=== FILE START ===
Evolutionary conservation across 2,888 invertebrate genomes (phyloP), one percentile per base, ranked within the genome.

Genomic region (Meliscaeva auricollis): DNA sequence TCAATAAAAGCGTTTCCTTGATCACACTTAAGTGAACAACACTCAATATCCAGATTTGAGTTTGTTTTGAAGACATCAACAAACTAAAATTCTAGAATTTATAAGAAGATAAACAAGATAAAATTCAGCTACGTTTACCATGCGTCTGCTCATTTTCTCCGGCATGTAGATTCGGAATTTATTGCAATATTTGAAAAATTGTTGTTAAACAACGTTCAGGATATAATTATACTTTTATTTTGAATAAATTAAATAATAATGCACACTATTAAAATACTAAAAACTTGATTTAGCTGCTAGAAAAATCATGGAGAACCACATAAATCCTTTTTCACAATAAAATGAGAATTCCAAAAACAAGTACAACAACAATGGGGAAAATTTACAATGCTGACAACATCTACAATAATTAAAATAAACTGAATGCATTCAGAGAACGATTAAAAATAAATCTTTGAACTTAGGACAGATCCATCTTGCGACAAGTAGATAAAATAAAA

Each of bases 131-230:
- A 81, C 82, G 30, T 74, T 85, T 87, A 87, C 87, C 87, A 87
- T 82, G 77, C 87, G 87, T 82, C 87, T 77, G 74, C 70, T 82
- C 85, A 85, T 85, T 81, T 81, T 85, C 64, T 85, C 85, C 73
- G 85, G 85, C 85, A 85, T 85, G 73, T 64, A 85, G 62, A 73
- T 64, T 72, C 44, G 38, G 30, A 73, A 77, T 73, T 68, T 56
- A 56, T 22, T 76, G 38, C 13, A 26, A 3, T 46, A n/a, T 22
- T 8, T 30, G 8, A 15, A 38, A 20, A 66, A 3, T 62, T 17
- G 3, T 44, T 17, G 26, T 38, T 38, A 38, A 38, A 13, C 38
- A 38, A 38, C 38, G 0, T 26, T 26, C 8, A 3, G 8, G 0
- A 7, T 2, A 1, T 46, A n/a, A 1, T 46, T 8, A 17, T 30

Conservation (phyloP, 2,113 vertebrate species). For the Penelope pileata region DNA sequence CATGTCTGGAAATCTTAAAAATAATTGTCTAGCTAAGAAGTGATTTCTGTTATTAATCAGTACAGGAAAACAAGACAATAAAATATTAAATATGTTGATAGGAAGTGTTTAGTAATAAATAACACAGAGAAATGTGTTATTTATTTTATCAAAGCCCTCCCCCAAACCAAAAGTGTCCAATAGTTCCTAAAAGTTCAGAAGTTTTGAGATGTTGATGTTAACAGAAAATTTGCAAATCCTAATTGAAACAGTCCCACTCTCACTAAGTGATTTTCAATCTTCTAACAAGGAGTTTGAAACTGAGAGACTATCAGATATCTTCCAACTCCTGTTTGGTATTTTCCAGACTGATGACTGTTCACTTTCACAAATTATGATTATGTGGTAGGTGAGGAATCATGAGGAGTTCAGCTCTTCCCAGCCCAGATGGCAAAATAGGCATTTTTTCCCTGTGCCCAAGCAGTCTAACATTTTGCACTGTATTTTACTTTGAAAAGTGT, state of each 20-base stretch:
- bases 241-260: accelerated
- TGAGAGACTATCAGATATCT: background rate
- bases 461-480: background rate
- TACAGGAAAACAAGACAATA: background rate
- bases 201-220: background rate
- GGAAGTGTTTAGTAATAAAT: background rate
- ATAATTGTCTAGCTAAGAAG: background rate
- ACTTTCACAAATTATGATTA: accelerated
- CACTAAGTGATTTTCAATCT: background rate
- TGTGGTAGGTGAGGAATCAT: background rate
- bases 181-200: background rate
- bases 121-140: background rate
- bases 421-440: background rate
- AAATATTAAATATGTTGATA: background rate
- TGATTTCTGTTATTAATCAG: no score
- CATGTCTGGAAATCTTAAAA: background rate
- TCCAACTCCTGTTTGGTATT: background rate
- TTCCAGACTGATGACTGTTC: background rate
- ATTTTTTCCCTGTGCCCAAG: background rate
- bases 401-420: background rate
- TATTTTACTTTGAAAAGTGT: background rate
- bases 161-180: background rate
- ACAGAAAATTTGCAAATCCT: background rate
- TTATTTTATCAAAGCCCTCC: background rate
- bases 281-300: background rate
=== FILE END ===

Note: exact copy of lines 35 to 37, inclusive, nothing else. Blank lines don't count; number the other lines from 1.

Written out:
- TATTTTACTTTGAAAAGTGT: background rate
- bases 161-180: background rate
- ACAGAAAATTTGCAAATCCT: background rate